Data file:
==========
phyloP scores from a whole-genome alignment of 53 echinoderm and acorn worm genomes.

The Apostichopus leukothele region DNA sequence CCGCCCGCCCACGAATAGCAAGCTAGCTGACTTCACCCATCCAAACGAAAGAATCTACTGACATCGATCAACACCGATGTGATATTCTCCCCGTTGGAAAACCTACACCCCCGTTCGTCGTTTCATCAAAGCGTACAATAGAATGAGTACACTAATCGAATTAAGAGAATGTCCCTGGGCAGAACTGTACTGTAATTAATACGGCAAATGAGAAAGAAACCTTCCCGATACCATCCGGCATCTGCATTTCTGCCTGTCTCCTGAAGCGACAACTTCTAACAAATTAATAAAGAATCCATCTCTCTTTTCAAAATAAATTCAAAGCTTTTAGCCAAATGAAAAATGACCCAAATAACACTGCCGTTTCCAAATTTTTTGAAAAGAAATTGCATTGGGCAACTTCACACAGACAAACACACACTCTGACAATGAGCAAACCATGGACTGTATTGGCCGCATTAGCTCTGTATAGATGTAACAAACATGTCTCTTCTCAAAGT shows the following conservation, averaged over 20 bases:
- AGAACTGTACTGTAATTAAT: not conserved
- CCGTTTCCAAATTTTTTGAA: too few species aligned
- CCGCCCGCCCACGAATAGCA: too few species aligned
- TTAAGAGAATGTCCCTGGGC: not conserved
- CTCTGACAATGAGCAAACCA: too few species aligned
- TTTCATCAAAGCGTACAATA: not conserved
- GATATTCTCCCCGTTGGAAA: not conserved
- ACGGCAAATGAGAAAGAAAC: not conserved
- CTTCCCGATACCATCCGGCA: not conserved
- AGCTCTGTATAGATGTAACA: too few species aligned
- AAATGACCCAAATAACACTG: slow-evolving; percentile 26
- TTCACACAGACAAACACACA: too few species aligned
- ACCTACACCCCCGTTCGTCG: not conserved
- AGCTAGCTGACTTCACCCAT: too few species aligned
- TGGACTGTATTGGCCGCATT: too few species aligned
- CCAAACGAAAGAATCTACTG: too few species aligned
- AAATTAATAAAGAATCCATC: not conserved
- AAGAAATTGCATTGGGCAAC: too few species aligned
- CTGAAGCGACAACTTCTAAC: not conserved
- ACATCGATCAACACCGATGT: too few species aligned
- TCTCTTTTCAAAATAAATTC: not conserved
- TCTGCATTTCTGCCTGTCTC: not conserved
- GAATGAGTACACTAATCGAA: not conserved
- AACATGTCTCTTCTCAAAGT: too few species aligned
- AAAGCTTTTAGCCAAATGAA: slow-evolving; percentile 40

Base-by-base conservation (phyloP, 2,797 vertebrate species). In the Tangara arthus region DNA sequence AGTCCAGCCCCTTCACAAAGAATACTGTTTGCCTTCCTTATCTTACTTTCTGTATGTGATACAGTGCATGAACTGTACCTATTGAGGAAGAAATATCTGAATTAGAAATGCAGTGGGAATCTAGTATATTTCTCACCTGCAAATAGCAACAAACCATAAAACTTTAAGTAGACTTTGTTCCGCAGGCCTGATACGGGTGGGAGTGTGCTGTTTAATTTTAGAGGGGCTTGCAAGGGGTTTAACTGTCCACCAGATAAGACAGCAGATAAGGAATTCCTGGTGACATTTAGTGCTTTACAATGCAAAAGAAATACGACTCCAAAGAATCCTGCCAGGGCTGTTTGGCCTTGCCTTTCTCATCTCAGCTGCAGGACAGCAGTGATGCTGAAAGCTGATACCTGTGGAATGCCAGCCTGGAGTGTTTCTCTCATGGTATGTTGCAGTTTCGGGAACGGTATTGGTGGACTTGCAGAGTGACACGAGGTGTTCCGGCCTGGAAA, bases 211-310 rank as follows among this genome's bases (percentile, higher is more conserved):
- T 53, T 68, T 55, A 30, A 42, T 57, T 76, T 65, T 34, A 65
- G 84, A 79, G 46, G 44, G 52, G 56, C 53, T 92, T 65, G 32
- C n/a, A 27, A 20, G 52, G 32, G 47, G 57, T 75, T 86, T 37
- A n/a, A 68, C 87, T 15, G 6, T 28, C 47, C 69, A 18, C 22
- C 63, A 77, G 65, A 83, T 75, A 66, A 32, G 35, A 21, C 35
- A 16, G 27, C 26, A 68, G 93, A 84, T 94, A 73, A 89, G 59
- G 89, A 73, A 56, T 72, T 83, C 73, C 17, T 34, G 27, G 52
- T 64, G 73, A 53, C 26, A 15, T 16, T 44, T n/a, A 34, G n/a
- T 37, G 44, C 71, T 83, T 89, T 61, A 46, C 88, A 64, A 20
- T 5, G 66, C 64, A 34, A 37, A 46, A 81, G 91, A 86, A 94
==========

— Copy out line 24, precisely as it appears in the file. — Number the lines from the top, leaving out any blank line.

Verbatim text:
- TCTGCATTTCTGCCTGTCTC: not conserved